Becoming a great public speaker is not like building. It’s like rock sculpting.
Plant this analogy firmly in your mind. It’s the key to becoming a great public speaker.
A great public speaker is not one who has tons of side-splitting jokes, or makes you cry, or delivers amazing ideas, or beautiful turns of phrase, or follows all those rules about signposting and structure from debate or forensics club. None of those things really matter in the end. Neither does your personality, voice, physical appearance, or whether you use your hands, a podium, or slides.
A great speaker is one whose ideas and heart are transmitted directly and clearly to the audience. A great speaker is a genuine person whose unique perspective and personality isn’t obscured by nerves or ticks or anything else.
To be a great public speaker is to allow who you really are to come through.
The Ingredients are Already There
A sculptor can take a hunk of granite and, by removing certain bits and pieces, produce a beautiful statue. The process is not additive but reductive. The hunk of granite already contains the work of art, capable of moving us with its fluidity, beauty, and power.
You already have a great speaker inside you. The problem is all the stuff piled up around it, making it impossible to see. The key to becoming a great public speaker is removing everything that hides what’s already there.
How do I know it’s already there? Think about your close friends. When they are excited about a movie, or recalling an amazing play by their favorite athlete, or saddened by a deep personal loss, what do they sound like? Does their personality come through in their words? Do they have the power to move you?
I’ve never met anyone who can’t communicate effectively in conversation, at least among their close friends. In other words, the great communicator is in there.
The Granite Hunk
Something weird happens when we go from casual conversation to a formal presentation. The sculpted art that represents our ideas, beliefs, passions, and personality gets cloaked in a hunk of raw granite. We stand like a great featureless stone in front of the crowd, struggling and stuttering.
The stuff that collects around us is mostly nerves, fears, and self-doubt. We express it through verbal ticks, weird hand movements, nervous pacing, unnatural inflection, rapid-fire speech, or long pauses.
But all of that is not you. It’s not natural. You are the person who converses with your friends. All you’ve got to do is, one by one, eliminate the things that obscure the sculpture.
There are two ways to go about removing the stuff that blocks you from reaching your audience authentically. The first is to go bit by bit and tweak the small stuff. Internalize the best way to keep your hands at bay, or find a comfortable stance, or slow down your words, or smile. Practice in front of a mirror or a few friends focusing on these details until you get it right.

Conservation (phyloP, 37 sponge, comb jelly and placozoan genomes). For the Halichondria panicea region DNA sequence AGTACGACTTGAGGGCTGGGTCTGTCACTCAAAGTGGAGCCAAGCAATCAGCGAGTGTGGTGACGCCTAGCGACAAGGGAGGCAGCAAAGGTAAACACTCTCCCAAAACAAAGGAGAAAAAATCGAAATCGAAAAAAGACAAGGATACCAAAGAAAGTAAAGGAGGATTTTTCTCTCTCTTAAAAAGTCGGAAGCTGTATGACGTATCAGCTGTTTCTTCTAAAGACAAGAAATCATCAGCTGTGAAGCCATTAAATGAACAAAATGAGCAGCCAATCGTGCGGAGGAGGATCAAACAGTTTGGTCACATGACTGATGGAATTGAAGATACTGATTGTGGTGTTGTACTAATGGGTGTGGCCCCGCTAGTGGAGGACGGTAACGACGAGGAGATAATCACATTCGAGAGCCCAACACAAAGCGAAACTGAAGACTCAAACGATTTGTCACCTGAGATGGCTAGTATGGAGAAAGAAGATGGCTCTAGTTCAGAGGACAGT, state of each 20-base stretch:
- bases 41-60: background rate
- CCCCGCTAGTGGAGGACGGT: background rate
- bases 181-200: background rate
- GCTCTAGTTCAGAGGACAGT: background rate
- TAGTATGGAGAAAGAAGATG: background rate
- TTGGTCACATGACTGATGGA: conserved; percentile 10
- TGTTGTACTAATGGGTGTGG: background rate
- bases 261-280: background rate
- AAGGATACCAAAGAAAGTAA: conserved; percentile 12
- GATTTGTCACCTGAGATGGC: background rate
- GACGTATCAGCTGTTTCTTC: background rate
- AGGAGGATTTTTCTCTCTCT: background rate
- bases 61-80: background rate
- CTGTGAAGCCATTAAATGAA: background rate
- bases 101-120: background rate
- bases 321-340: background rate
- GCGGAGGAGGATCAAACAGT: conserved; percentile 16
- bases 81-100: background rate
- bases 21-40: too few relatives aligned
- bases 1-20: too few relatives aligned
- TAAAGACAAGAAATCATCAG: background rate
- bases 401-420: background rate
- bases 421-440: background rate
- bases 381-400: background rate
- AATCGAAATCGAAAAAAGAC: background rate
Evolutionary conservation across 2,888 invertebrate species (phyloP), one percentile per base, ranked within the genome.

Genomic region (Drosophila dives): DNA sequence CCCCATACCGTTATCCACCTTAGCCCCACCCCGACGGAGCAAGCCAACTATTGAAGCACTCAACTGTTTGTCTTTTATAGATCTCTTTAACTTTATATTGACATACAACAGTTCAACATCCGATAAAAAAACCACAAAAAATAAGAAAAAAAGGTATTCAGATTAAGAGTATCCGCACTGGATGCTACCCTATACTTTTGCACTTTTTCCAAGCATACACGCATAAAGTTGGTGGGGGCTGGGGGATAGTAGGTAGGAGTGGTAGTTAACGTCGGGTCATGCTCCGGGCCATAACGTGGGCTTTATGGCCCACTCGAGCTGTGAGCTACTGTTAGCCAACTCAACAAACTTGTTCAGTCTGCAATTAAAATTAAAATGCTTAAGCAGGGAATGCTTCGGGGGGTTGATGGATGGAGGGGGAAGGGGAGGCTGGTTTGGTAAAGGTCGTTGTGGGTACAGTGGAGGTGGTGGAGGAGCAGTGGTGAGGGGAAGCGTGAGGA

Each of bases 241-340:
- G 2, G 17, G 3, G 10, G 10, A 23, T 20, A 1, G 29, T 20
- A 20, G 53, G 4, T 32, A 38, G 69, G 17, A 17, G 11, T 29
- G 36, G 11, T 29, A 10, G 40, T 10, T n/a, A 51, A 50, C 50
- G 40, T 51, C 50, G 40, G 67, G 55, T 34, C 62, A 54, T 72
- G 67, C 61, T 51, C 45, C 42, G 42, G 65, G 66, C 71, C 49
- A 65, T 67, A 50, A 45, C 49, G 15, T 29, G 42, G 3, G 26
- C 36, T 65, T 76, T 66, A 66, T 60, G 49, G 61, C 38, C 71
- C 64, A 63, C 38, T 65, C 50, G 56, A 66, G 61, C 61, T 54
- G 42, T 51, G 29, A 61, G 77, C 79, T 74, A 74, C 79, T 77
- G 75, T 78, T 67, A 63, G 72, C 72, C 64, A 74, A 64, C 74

If you’re persistent, this will work. Your speeches will improve from a technical standpoint and you’ll be less distracting to your listeners. It’s not bad to practice in this way, but you’ll find if you go a level deeper and get to the cause many of these symptoms will fade away on their own.
What’s the cause? Two things, almost every time:
- Lack of practice
- Lack of subject matter knowledge
The first is relatively straightforward, though not easy. You just need to give more speeches. You will get better.
The second is a little more subtle than you might think. Most of us were introduced to public speaking through very unnatural environments like classes where we were forced to present about a topic assigned to us, of which we had little knowledge or expertise. The Geology of Yellowstone isn’t a great topic for a young speaker to really own and speak about from a place of deep knowledge.
You need to know your topic better than anyone in the world. You may think that impossible, but it’s quite easy. What do you know better than anyone in the world?
No one else has your background, brain, baggage, or brilliance. That means whatever the topic, you have an angle that is utterly and completely unique to you. That’s what needs to come out. If you’re giving a talk on marketing you’ll be stressed out of your mind if your content consists of a few hours of studying some expert opinion and reciting it. You’ll be petrified that audience members who know more will call you out or think you a fraud. But take the same topic and build your content around your unique experience and no one will be able to call you out. You’ll be able to connect directly with the audience, probably without notes, as you tell your unique story about marketing and the ways in which you’ve experienced it. You’re not David Ogilvy, and you parroting his information isn’t really unique to you. With a minor tweak, it could be. You describing how you tried and failed or succeeded in implementing his ideas is uniquely you.
Go Find Your Speaker
I’ve run public speaking workshops for hundreds of people, from fortune 5000 execs to high school students, and I can tell you there are as many effective speakers as there are people. Every personality, even the most timid, has a genuine voice. Once the hunks of rock are chipped away it is revealed.
You’ve got a great communicator in you. Chisel away the excess and let it show.